Vampires and Other Creatures that Lurk in the Night

Hm.  Longest post title ever?  Mayhaps!

I recently won a book in a contest.  It’s a collection of short stories called The Poison Eaters by Holly Black.  Some of her novels are on my TBR list but this was my first introduction to her.

I may do a full review on that here at some point, but that’s up in the air as that’s not the intent of this blog.

Anyway, many of her stories played on twists on common urban fantasy creatures – fairies, unicorns, vampires – and it got me to thinking.

Now, I don’t know about you, but I do not like vampires.  They are one of my very least favorite plot devices.  Over the years I have read several vampire-centric novels – Dracula, Interview with a  Vampire (and The Vampire Lestat and Queen of the Damned), all four and a half Twilights, Bloodsucking Fiends, etc. – and no matter how well written (0r not) the books, nothing has changed my opinion.

Is it something ingrained?  Genetics?  I doubt that, actually, as my mother loves vampires.  She is at the opposite end of the spectrum as me.  Heck, she watches True Blood and she hates overly dramatized sex/violence.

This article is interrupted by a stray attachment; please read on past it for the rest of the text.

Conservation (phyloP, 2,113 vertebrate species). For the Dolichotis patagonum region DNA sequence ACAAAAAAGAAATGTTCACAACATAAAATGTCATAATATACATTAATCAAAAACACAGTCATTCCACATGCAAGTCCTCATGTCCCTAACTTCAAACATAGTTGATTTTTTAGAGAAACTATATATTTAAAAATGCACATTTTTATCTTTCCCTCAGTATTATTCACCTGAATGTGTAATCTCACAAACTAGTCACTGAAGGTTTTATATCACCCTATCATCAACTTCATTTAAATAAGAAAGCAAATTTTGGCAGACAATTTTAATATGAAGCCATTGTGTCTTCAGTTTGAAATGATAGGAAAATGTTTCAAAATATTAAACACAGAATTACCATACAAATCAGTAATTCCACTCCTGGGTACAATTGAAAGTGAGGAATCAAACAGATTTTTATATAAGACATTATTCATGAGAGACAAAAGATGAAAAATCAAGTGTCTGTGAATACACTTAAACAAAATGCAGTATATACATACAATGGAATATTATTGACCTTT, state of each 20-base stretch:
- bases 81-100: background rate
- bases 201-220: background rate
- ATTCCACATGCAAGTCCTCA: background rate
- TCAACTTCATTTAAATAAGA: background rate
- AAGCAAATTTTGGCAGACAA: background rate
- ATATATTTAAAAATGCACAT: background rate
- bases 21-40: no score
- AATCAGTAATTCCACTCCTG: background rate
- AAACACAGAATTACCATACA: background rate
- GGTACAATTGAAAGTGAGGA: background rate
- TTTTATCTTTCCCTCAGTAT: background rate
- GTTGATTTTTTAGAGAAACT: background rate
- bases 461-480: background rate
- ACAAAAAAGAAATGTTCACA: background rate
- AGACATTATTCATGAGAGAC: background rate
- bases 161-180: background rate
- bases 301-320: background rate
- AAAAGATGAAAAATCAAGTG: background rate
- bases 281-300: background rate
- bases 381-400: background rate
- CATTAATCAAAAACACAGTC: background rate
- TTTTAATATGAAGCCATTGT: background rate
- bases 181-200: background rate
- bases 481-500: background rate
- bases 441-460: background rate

It’s gotten to the point where if the word “vampire” is mentioned in connection with a book I will flee.  There’s really no logic to it.  Even if you count that vampire novels are oversaturated in today’s market.  It’s not that I have read too many vampire books and am sick of them, it’s that I was never unsick.

Shut up, Firefox, I can make up words if I want to.

I’m not terribly fond of other urban fantasy staples, though I do not have the same knee-jerk “Oh God No” reaction to them.  I am willing to try novels about werewolves or fairies if they are recommended to me.  I have no strong opinions about unicorns.  I like angels, am lukewarm about demons.

Zombies are fairly close to vampires, so one could draw the conclusion that there is something about the undead that turns me off.  Perhaps it is an instinct that I have evolved over the years to help me survive the inevitable Zombie Apocalypse.

There should be more dinosaurs in fantasy.  Also kraken.

One could ask why I read and write urban fantasy when I don’t really like the staples.  There’s  lots of reasons.  I like the idea of there being a more fantastical world just outside the realm of normal life, one that can be stumbled on accidentally.  I like seeing people I can relate to deal with strange situations.  I like the twists, the plays on life and mythology, the what ifs.